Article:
Kat a place to “be yourself” for one night a week

ACTA is a community theatre company that works all the way across Bristol and the region helping people in local communities. They work particularly to support the most vulnerable and marginalised sections of the community to create theatre which builds confidence, relationships and – perhaps most importantly – tells their story.

“Getting involved in ACTA, getting involved in participatory theatre and making your own work actually has a really beneficial effect on people’s physical and emotional wellbeing and on developing better community cohesion”, says Neil Beddow, Artistic Director at ACTA.

“We work with people who have a huge variety of challenges”, says Neil. “That might be to do with where they’ve been brought up, with levels of poverty, mental health needs. We work a lot with people from different cultures, with older people who are lonely and isolated.”

“We all had issues at home, but when we came here we were allowed to let our hair down and have a break and be ourselves.”

-Kat Former young carer, and current staff member, ACTA

Quartet has long supported ACTA’s ‘Young Carers’ project, which has been running for 17 years, giving young carers the opportunity to devise and perform original theatre, in a safe and exciting environment with other young people in similar situations.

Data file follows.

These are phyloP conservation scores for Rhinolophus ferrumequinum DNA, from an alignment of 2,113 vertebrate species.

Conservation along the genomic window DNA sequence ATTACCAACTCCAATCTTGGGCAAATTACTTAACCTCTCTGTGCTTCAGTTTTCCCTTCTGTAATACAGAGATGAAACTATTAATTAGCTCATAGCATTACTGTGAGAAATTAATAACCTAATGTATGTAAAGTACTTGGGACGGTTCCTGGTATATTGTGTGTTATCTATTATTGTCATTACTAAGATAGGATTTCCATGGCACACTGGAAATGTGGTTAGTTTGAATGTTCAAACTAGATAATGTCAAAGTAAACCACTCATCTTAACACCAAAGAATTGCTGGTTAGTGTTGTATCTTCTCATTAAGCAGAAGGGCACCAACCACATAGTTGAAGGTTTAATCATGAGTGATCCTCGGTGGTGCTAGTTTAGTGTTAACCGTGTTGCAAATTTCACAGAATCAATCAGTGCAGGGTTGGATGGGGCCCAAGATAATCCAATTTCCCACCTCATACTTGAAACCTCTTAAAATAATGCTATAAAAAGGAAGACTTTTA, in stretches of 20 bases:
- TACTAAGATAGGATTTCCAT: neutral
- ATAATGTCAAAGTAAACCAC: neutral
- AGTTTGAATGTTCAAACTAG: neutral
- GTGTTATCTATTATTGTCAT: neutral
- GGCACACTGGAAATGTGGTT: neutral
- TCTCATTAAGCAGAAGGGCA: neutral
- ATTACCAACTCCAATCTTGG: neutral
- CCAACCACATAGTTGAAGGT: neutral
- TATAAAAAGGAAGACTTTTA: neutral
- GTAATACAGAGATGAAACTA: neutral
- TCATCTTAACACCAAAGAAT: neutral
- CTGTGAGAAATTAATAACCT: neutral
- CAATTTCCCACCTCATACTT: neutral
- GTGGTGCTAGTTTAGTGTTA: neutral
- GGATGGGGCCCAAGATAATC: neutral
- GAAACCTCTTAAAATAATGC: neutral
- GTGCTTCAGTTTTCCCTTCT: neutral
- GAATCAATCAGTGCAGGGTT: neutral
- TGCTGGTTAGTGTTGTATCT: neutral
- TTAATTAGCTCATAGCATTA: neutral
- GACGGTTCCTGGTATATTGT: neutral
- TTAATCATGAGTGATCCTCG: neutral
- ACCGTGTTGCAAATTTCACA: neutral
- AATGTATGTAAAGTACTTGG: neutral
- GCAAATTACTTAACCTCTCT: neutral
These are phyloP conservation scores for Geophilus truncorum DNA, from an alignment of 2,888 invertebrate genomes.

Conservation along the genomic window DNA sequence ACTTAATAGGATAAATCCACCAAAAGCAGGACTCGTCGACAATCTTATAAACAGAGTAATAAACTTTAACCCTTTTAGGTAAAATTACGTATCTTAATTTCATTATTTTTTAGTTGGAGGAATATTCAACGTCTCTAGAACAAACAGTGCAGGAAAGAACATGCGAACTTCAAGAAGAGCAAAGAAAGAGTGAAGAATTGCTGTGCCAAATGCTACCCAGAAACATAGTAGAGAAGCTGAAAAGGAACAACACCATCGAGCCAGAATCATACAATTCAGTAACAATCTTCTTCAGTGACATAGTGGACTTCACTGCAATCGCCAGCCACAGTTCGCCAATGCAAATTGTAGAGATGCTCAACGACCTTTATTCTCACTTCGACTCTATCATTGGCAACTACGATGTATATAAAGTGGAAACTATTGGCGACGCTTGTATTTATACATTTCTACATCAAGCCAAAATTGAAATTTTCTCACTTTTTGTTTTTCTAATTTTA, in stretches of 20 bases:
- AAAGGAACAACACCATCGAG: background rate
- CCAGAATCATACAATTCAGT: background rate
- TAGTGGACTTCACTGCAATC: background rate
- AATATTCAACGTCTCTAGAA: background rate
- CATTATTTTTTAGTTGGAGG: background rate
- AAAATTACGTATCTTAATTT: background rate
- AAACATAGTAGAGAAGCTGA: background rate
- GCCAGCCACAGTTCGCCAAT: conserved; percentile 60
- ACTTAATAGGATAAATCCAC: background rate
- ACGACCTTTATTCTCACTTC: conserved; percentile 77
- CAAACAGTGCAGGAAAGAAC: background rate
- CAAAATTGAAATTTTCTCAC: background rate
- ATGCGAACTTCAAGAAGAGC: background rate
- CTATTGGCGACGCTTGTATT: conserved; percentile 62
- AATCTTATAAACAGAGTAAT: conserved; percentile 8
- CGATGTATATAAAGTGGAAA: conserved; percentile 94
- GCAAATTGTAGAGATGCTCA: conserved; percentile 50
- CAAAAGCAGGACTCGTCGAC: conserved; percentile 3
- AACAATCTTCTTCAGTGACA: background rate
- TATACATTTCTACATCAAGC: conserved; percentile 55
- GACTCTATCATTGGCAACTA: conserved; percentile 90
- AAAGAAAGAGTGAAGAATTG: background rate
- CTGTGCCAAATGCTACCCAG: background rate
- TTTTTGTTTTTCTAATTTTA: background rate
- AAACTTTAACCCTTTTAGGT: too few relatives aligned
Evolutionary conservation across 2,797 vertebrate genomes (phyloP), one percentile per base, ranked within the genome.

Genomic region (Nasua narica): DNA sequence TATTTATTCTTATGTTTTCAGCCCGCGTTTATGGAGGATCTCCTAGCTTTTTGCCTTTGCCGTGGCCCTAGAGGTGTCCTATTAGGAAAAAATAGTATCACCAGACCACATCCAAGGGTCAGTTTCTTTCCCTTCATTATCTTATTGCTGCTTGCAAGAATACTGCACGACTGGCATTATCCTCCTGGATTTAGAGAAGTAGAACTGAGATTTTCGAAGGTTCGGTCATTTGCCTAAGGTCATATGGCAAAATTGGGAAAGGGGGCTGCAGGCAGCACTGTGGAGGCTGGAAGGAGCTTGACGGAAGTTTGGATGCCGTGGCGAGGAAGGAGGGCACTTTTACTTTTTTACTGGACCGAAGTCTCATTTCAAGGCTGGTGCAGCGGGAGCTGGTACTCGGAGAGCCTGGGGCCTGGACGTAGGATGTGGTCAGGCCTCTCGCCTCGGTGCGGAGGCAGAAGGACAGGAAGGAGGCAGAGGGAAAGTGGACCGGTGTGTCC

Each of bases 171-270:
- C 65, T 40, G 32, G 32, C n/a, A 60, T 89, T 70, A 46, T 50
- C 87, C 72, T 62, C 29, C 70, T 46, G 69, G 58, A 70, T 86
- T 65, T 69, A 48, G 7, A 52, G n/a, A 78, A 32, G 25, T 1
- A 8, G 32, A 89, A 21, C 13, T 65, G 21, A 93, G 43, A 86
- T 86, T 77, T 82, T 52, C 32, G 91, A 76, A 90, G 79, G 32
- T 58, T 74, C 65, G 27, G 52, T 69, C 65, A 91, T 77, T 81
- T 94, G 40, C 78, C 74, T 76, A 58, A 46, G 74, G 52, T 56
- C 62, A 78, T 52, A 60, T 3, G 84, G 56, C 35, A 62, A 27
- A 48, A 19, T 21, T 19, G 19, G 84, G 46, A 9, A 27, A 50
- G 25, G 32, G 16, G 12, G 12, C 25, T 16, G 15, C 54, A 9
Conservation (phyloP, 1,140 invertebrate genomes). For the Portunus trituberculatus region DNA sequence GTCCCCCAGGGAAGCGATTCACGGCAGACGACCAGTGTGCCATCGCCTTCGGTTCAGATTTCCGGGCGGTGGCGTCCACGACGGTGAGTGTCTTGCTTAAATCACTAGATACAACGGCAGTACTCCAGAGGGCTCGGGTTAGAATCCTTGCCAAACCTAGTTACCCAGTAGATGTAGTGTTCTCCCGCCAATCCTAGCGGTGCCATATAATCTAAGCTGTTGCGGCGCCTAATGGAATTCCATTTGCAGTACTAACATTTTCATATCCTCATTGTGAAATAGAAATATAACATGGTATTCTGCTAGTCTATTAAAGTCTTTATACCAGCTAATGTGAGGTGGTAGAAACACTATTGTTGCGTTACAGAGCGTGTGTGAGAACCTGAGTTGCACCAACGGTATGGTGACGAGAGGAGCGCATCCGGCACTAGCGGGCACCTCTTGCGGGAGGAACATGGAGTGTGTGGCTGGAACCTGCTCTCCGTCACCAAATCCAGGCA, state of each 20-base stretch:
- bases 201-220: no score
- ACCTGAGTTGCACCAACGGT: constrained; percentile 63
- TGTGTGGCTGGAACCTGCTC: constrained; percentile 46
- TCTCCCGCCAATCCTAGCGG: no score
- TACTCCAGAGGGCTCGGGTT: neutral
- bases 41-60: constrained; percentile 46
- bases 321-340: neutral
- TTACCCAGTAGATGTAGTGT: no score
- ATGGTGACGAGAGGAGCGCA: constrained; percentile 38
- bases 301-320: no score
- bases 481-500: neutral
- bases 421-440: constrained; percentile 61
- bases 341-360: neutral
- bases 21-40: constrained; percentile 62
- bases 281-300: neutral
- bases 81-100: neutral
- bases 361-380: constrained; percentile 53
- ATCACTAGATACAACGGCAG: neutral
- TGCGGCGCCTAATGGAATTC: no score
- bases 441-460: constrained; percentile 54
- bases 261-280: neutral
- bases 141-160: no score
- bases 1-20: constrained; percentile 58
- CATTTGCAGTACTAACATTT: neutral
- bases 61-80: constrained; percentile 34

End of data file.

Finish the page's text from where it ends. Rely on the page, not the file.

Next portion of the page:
For Kat Bray, this environment became an important outlet for her when she was young, helping her to feel less alone and giving her some protected time each week to have fun with other young people.

Kat speaking about her experiences in our 30th anniversary film

“I’ve always looked forward to it”, says Kat. “I couldn’t wait to get to ACTA. Everyone who attended were young carers. We all had issues at home, but when we came here we were allowed to let our hair down and have a break and be ourselves.”

The project is still going now. “One night a week”, says Neil, “they’re able to be not a young carer, but be a theatre maker.”

Neil explains that ACTA as part of its approach always encourages the participants of each project to write the plays through improvisation and discussion, working together as a group. It’s through that process that personal growth comes.

“There’s people who say to me, with great seriousness, that it’s completely changed their life”, says Neil. “There’s people who’ve said that it’s saved their life.”

ACTA theatre
Kat (right) improvising with her fellow players at an ACTA rehearsal

The group made such an impact on Kat that – as an adult – she now works for the charity, supporting other people in the community to come together and grow through theatre, whatever challenges they may face at home.

“It’s made an impact on a lot of young carers”, says Kat, “having ACTA to come to.”

Neil and his team are proud of what they’ve achieved. “If people want to see the evidence with their own eyes they need to come – come and see an ACTA show!”